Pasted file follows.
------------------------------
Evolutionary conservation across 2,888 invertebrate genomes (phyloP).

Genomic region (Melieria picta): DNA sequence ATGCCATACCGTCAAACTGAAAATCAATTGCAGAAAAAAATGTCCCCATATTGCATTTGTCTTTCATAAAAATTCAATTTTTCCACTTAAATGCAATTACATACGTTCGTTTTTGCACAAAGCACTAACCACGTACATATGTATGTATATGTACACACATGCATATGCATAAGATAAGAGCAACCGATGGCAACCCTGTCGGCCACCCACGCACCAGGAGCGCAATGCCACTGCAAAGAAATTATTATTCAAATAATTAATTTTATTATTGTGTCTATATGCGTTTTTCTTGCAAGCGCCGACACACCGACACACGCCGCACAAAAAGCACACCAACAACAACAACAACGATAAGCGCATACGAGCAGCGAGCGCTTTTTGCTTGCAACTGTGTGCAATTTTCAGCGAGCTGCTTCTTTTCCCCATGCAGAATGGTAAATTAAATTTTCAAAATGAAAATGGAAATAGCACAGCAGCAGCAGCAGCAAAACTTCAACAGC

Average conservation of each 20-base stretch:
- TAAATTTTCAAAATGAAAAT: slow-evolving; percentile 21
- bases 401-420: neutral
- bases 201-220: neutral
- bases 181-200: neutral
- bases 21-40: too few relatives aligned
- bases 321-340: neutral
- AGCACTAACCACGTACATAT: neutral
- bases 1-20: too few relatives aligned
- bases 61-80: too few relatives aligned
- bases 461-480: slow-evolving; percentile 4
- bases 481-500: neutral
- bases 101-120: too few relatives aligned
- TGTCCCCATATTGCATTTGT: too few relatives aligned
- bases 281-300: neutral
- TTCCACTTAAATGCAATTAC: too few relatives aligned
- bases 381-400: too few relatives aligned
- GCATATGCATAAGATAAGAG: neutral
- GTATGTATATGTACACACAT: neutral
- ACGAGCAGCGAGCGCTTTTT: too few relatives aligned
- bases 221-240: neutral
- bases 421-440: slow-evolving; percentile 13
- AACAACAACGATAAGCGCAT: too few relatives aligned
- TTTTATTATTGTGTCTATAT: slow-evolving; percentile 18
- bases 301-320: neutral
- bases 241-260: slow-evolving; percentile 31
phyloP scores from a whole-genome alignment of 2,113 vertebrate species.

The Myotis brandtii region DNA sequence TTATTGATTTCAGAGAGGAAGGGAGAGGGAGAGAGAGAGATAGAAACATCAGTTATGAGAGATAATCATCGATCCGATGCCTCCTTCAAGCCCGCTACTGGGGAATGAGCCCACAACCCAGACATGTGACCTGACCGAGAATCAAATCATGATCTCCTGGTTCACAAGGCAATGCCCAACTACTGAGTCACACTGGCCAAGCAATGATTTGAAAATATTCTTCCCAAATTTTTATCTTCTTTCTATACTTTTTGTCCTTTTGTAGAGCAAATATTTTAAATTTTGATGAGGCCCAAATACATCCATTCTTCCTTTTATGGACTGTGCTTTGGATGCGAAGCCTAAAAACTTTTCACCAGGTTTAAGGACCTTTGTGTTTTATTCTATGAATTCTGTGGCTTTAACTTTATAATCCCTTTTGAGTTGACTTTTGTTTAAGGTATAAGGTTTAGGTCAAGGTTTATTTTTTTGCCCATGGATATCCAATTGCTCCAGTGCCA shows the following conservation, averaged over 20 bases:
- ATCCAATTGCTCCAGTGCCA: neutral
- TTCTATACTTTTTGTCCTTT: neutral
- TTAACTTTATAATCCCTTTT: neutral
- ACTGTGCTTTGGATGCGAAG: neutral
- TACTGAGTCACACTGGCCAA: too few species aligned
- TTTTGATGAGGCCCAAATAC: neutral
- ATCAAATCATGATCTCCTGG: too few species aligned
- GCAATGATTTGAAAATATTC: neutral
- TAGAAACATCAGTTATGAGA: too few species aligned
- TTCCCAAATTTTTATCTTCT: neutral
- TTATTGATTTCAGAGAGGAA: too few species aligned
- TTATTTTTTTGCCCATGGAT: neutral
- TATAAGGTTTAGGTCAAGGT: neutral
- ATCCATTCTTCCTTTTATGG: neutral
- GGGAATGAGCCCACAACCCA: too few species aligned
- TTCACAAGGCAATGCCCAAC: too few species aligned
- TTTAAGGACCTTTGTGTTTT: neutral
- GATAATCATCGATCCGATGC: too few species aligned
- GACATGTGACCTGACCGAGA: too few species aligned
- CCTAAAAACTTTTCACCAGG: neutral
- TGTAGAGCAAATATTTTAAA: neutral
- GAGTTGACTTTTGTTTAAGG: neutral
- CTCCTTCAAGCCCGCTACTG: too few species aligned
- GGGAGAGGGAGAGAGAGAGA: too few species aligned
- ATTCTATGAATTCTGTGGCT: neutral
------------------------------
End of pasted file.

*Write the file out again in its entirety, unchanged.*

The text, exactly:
Evolutionary conservation across 2,888 invertebrate genomes (phyloP).

Genomic region (Melieria picta): DNA sequence ATGCCATACCGTCAAACTGAAAATCAATTGCAGAAAAAAATGTCCCCATATTGCATTTGTCTTTCATAAAAATTCAATTTTTCCACTTAAATGCAATTACATACGTTCGTTTTTGCACAAAGCACTAACCACGTACATATGTATGTATATGTACACACATGCATATGCATAAGATAAGAGCAACCGATGGCAACCCTGTCGGCCACCCACGCACCAGGAGCGCAATGCCACTGCAAAGAAATTATTATTCAAATAATTAATTTTATTATTGTGTCTATATGCGTTTTTCTTGCAAGCGCCGACACACCGACACACGCCGCACAAAAAGCACACCAACAACAACAACAACGATAAGCGCATACGAGCAGCGAGCGCTTTTTGCTTGCAACTGTGTGCAATTTTCAGCGAGCTGCTTCTTTTCCCCATGCAGAATGGTAAATTAAATTTTCAAAATGAAAATGGAAATAGCACAGCAGCAGCAGCAGCAAAACTTCAACAGC

Average conservation of each 20-base stretch:
- TAAATTTTCAAAATGAAAAT: slow-evolving; percentile 21
- bases 401-420: neutral
- bases 201-220: neutral
- bases 181-200: neutral
- bases 21-40: too few relatives aligned
- bases 321-340: neutral
- AGCACTAACCACGTACATAT: neutral
- bases 1-20: too few relatives aligned
- bases 61-80: too few relatives aligned
- bases 461-480: slow-evolving; percentile 4
- bases 481-500: neutral
- bases 101-120: too few relatives aligned
- TGTCCCCATATTGCATTTGT: too few relatives aligned
- bases 281-300: neutral
- TTCCACTTAAATGCAATTAC: too few relatives aligned
- bases 381-400: too few relatives aligned
- GCATATGCATAAGATAAGAG: neutral
- GTATGTATATGTACACACAT: neutral
- ACGAGCAGCGAGCGCTTTTT: too few relatives aligned
- bases 221-240: neutral
- bases 421-440: slow-evolving; percentile 13
- AACAACAACGATAAGCGCAT: too few relatives aligned
- TTTTATTATTGTGTCTATAT: slow-evolving; percentile 18
- bases 301-320: neutral
- bases 241-260: slow-evolving; percentile 31
phyloP scores from a whole-genome alignment of 2,113 vertebrate species.

The Myotis brandtii region DNA sequence TTATTGATTTCAGAGAGGAAGGGAGAGGGAGAGAGAGAGATAGAAACATCAGTTATGAGAGATAATCATCGATCCGATGCCTCCTTCAAGCCCGCTACTGGGGAATGAGCCCACAACCCAGACATGTGACCTGACCGAGAATCAAATCATGATCTCCTGGTTCACAAGGCAATGCCCAACTACTGAGTCACACTGGCCAAGCAATGATTTGAAAATATTCTTCCCAAATTTTTATCTTCTTTCTATACTTTTTGTCCTTTTGTAGAGCAAATATTTTAAATTTTGATGAGGCCCAAATACATCCATTCTTCCTTTTATGGACTGTGCTTTGGATGCGAAGCCTAAAAACTTTTCACCAGGTTTAAGGACCTTTGTGTTTTATTCTATGAATTCTGTGGCTTTAACTTTATAATCCCTTTTGAGTTGACTTTTGTTTAAGGTATAAGGTTTAGGTCAAGGTTTATTTTTTTGCCCATGGATATCCAATTGCTCCAGTGCCA shows the following conservation, averaged over 20 bases:
- ATCCAATTGCTCCAGTGCCA: neutral
- TTCTATACTTTTTGTCCTTT: neutral
- TTAACTTTATAATCCCTTTT: neutral
- ACTGTGCTTTGGATGCGAAG: neutral
- TACTGAGTCACACTGGCCAA: too few species aligned
- TTTTGATGAGGCCCAAATAC: neutral
- ATCAAATCATGATCTCCTGG: too few species aligned
- GCAATGATTTGAAAATATTC: neutral
- TAGAAACATCAGTTATGAGA: too few species aligned
- TTCCCAAATTTTTATCTTCT: neutral
- TTATTGATTTCAGAGAGGAA: too few species aligned
- TTATTTTTTTGCCCATGGAT: neutral
- TATAAGGTTTAGGTCAAGGT: neutral
- ATCCATTCTTCCTTTTATGG: neutral
- GGGAATGAGCCCACAACCCA: too few species aligned
- TTCACAAGGCAATGCCCAAC: too few species aligned
- TTTAAGGACCTTTGTGTTTT: neutral
- GATAATCATCGATCCGATGC: too few species aligned
- GACATGTGACCTGACCGAGA: too few species aligned
- CCTAAAAACTTTTCACCAGG: neutral
- TGTAGAGCAAATATTTTAAA: neutral
- GAGTTGACTTTTGTTTAAGG: neutral
- CTCCTTCAAGCCCGCTACTG: too few species aligned
- GGGAGAGGGAGAGAGAGAGA: too few species aligned
- ATTCTATGAATTCTGTGGCT: neutral